The Martial Arts Cinema of the Chinese Diaspora: Ang Lee, John Woo, and Jackie Chan in Hollywood (Google eBook)
In The Martial Arts Cinema of the Chinese Diaspora, Kin-Yan Szeto critically examines three of the most internationally famous martial arts film artists to arise out of the Chinese diaspora and travel far from their homelands to find commercial success in the world at large: Ang Lee, John Woo, and Jackie Chan. Positing the idea that these filmmakers' success is evidence of a "cosmopolitical awareness" arising from their cross-cultural ideological engagements and geopolitical displacements, Szeto demonstrates how this unique perspective allows these three filmmakers to develop and act in the transnational environment of media production, distribution, and consumption.
Beginning with a historical retrospective on Chinese martial arts films as a diasporic film genre and the transnational styles and ideologies of the filmmakers themselves, Szeto uses case studies to explore in depth how the forces of colonialism, Chinese nationalism, and Western imperialism shaped the identities and work of Lee, Woo, and Chan. Addressed in the volume is the groundbreaking martial arts swordplay film that achieves global success-Ang Lee's Crouching Tiger, Hidden Dragon- and its revelations about Hollywood representations of Asians, as well as concepts of male and female masculinity in the swordplay film tradition. Also investigated is the invigoration of contemporary gangster, thriller, and war films by John Woo, whose combination of artistic and historical contexts has contributed to his global success.
Szeto then dissects Chan's mimetic representation of masculinity in his films, and the influences of his Chinese theater and martial arts training on his work. Szeto outlines the similarities and differences between the three artists' films, especially their treatments of gender, sexuality, and power. She concludes by analyzing their films as metaphors for their working conditions in the Chinese diaspora and Hollywood, and demonstrating how through their works, Lee, Woo, and Chan communicate not only with the rest of the world but also with each other.
Far from a book simply about three filmmakers, The Martial Arts Cinema of the Chinese Diaspora investigates the transnational nature of films, the geopolitics of culture and race, and the depths of masculinity and power in movies. Szeto's interdisciplinary approach calls for nothing less than a paradigm shift in the study of Chinese diasporic filmmakers and the embodiment of cosmopolitical perspectives in the martial arts genre.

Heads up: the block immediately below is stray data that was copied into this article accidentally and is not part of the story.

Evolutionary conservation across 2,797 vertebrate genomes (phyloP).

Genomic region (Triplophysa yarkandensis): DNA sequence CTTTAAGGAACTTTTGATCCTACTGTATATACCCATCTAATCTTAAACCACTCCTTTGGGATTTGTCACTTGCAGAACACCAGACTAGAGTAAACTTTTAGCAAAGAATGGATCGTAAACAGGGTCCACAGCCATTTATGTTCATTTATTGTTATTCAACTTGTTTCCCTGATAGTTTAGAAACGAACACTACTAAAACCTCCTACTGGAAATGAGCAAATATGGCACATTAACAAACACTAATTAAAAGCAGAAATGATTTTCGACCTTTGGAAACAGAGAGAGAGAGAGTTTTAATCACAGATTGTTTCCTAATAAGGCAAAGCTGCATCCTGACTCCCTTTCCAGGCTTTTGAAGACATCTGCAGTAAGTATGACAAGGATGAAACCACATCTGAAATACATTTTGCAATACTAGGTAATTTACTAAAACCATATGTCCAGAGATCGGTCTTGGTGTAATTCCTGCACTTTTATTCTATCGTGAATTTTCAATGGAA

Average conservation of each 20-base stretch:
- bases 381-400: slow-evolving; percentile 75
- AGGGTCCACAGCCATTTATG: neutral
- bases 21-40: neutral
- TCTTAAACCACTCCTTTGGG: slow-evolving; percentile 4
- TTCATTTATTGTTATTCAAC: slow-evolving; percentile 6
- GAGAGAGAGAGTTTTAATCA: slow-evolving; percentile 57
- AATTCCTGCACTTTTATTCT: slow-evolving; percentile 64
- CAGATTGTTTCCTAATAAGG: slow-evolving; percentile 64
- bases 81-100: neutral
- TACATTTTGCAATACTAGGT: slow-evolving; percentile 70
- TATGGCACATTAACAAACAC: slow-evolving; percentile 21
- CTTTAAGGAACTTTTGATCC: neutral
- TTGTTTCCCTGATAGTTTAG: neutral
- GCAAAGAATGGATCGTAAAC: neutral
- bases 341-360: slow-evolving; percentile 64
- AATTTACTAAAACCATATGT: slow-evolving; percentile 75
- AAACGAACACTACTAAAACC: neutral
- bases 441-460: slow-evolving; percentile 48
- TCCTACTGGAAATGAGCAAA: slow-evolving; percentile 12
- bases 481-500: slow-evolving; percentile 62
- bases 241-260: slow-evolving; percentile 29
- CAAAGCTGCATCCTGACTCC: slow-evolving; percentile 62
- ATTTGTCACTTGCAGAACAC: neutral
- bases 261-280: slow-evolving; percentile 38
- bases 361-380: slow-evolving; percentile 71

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1 Martial Arts Cinema the Chinese Diaspora and Hollywood
Gender Ethnicity and Transnationalism
3 Facing Off East and West in the Cinema of John Woo
4 Jackie Chan and the Politics of Comic Displacement
action ﬁlms Ang Lee Asian American Bruce Lee Cao Cao China Chinese martial arts choreography Chow Yun-Fat comic Confucian context cosmopolitical consciousness cosmopolitical perspective Crouching Tiger cultural deﬁne director discourses displacement Drunken Master embodied ethnic feminine feminized ﬁght ﬁghting ﬁgure Film ﬁlm artists ﬁlm genre ﬁlm industry ﬁlmmakers ﬁnd ﬁrst gender geopolitical global heroes heroic Hidden Dragon Hollywood Hollywood ﬁlms homosocial homosocial bonds Hong Kong action Hong Kong cinema Hong Kong ﬁlms Hong Kong martial Iackie identity ideology inﬂuences Jackie Chan James Bond John Woo King Hu King Hu’s Kong martial arts Kong’s kung fu ﬁlms Lee’s loyalty Mainland mainstream Mandarin martial arts cinema martial arts ﬁlms Michelle Yeoh Mu-Bai multiple narrative patriarchal performance political reﬂects sexual Shanghai Shu-Lien signiﬁcant social style Taiwan themes traditional transnationally violence Windtalkers Wong Fei-hung Woo’s ﬁlms wuxi wuxia ﬁlm Yuen Yuen Woo-ping Zhang Zhang Ziyi